Arthur B. Evans
Protesting Too Much: The Jules vs. Michel Verne Controversy
Jules Verne. The Golden Volcano. Trans. and ed. Edward Baxter. Preface by Olivier Dumas. Lincoln: U of Nebraska P, 2008. xiv + 340 pp. $15.95 pbk.
The unusual subtitle of this work, “The First English Translation of Verne’s Original Manuscript,” warrants some explanation, since it constitutes the very raison d’être of the book. When Jules Verne died in 1905, he left behind several unpublished novels (titled and untitled, in various states of completion, including Paris in the Twentieth Century [c.1863], which had been rejected by his publisher Pierre-Jules Hetzel over forty years earlier), a number of short stories, a few plays, and some autobiographical and historical writings. The author’s last will and testament clearly stipulated: “I hereby declare all my manuscripts, books, maps, library and papers, without exception, including notes, preliminary drafts, etc. to be the exclusive and immediate property of my son Michel Verne” (Martin 252). Michel, acting as executor of the estate and knowing that they were intended to be part of his father’s collection of Extraordinary Voyages, made arrangements with Verne’s publisher (Hetzel fils) to have most of these novel manuscripts published posthumously. They subsequently appeared in print from 1906 to 1919. One of them, The Golden Volcano (1906), tells a tale about the Klondike gold rush and the quest of two brothers to locate a mythical gold-filled volcano on the edge of the Arctic Ocean. Not viewed as an especially important novel in Verne’s oeuvre, the first and only English translation of this work, by I.O. Evans (no relation), did not appear in print until 1962, in two volumes called The Claim on Forty Mile Creek and Flood and Flame.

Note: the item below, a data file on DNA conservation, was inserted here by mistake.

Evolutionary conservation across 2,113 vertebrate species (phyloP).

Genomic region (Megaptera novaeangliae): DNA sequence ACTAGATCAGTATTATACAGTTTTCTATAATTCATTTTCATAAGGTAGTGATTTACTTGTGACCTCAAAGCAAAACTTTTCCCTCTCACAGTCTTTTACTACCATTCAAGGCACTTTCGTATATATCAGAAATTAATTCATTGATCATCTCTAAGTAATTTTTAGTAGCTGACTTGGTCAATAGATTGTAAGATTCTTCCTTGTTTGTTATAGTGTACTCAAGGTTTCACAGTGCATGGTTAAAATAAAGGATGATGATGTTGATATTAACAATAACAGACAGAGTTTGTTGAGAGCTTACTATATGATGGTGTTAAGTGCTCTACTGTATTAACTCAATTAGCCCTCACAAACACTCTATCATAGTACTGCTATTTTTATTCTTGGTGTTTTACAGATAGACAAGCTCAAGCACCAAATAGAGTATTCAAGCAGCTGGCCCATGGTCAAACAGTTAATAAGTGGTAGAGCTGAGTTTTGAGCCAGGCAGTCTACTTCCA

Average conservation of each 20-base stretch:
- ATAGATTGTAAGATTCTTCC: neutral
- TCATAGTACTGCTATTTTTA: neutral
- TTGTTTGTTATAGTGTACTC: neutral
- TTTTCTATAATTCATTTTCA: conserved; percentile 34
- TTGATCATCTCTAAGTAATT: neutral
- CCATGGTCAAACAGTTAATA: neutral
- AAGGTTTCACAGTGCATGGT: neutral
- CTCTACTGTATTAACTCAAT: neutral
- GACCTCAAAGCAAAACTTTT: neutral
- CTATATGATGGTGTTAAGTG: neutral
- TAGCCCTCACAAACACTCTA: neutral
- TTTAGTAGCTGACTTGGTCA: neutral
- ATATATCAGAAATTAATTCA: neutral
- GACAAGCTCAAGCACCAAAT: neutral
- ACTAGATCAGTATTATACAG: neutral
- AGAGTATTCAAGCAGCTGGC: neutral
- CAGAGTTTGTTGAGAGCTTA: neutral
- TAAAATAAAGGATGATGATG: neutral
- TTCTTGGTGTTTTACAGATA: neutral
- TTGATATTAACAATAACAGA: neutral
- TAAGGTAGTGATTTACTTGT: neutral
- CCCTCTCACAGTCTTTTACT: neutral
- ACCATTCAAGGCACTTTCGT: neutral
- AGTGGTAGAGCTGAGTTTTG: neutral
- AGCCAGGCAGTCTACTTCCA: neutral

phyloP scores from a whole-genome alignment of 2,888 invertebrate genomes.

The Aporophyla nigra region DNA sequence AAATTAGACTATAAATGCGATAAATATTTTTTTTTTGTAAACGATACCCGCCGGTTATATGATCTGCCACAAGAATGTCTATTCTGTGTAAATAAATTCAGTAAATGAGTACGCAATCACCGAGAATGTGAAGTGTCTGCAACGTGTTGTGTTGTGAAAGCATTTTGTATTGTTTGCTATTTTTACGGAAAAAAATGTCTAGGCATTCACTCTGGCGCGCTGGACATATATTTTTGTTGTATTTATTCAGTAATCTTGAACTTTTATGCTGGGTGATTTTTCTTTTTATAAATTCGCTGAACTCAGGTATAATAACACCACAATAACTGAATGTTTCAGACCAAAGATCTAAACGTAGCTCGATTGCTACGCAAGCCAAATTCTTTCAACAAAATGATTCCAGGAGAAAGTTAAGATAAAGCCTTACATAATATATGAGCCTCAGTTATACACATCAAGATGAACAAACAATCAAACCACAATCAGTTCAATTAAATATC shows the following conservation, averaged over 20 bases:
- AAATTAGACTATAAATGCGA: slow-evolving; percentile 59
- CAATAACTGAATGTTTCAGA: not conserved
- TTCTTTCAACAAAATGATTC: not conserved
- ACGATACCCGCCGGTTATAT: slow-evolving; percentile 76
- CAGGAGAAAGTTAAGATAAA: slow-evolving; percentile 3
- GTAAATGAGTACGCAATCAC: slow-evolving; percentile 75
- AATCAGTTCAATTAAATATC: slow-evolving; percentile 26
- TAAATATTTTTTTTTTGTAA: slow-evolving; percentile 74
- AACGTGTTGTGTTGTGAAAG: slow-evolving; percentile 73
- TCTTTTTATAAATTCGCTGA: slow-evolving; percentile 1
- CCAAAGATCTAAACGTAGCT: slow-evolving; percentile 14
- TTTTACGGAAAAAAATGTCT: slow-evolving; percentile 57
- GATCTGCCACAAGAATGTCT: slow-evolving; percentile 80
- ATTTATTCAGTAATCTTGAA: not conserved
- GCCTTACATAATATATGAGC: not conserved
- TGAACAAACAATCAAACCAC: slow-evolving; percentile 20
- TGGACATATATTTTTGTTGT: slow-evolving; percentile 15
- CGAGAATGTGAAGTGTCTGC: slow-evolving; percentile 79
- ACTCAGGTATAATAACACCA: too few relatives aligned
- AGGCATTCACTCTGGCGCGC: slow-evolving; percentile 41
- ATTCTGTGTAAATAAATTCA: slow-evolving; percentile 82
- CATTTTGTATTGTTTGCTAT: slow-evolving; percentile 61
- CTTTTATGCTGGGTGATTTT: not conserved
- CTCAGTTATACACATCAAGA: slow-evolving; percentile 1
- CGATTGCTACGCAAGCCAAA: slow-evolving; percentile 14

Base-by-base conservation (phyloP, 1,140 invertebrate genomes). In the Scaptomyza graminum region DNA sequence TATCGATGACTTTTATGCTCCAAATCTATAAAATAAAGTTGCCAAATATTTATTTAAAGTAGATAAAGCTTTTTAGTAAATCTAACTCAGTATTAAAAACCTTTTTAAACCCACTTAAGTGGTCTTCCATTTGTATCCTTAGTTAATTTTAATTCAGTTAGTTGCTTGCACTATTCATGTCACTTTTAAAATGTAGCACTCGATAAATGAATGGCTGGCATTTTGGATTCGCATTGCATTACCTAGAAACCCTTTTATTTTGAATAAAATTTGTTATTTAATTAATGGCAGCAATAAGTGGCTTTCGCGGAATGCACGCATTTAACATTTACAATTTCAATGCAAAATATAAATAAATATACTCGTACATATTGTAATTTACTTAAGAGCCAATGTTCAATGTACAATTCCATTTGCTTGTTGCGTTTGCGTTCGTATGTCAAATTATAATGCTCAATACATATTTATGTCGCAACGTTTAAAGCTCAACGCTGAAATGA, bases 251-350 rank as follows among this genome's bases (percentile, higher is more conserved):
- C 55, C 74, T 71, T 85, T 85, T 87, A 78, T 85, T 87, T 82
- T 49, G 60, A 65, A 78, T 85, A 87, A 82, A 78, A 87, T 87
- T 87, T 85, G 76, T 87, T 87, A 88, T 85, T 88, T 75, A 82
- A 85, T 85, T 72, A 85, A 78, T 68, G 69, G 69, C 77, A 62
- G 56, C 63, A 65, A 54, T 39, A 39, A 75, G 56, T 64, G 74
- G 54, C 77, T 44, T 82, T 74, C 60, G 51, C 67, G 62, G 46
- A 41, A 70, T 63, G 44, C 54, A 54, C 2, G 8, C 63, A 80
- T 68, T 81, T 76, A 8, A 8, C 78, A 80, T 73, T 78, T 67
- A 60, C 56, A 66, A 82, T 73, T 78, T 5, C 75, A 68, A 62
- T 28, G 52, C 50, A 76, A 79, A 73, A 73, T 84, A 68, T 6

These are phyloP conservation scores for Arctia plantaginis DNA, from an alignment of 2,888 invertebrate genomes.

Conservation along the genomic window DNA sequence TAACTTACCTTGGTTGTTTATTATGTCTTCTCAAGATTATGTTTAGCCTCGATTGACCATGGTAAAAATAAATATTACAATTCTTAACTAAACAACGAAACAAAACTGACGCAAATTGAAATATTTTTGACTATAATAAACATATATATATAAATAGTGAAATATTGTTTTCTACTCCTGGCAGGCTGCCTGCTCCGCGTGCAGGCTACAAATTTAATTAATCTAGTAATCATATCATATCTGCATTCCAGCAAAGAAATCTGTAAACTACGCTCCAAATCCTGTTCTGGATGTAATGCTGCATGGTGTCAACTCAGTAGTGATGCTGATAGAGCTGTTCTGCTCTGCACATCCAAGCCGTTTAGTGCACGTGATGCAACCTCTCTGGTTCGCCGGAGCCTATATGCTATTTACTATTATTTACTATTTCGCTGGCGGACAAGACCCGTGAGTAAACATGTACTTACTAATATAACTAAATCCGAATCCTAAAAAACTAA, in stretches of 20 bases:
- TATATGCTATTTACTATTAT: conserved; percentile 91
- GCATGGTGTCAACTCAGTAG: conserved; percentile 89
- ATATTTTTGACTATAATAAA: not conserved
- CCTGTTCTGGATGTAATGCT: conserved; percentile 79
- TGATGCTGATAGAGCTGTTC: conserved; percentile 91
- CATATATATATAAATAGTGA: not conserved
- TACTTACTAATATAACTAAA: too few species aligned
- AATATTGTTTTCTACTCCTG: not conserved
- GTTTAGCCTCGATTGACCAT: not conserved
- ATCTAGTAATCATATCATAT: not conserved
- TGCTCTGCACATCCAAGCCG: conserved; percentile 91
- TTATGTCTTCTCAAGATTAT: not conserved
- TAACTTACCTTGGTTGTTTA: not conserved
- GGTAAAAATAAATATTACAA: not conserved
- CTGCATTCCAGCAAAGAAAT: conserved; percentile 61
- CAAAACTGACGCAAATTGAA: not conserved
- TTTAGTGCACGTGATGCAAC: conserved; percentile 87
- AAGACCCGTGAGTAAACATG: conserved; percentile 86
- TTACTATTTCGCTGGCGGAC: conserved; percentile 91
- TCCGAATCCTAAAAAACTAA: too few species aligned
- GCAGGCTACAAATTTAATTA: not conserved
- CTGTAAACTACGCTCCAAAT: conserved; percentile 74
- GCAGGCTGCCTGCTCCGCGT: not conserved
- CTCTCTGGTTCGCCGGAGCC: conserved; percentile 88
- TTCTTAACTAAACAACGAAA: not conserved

In 1978 during a conference celebrating the 150th year of Jules Verne’s birth, respected collector and Verne scholar Piero Gondolo della Riva, who personally owned copies of many of Verne’s first-draft manuscripts, dropped a bombshell into the world of Verne studies when he claimed that Michel had purposefully altered—sometimes massively—his father’s posthumous works before their publication. Comparing the published versions with the first-draft manuscripts, he showed how Michel had not only corrected inconsistencies and fixed errors in Verne’s texts but had also added new chapters, invented characters and episodes, modified plots, reworked style, and actually rewritten his father’s first drafts in order to make them richer and more interesting. Among other changes to the manuscript version of The Golden Volcano, for example, were the addition of four chapters including a longer conclusion with a happier ending, a new Irish “servant” character named Patrick, and the replacement of two nuns by two female prospectors who now occupy a more central role in the plot. (Surprisingly, the first name of one of the two principal protagonists of the novel—Summy Skim—was not changed to Sammy, as one might expect.)1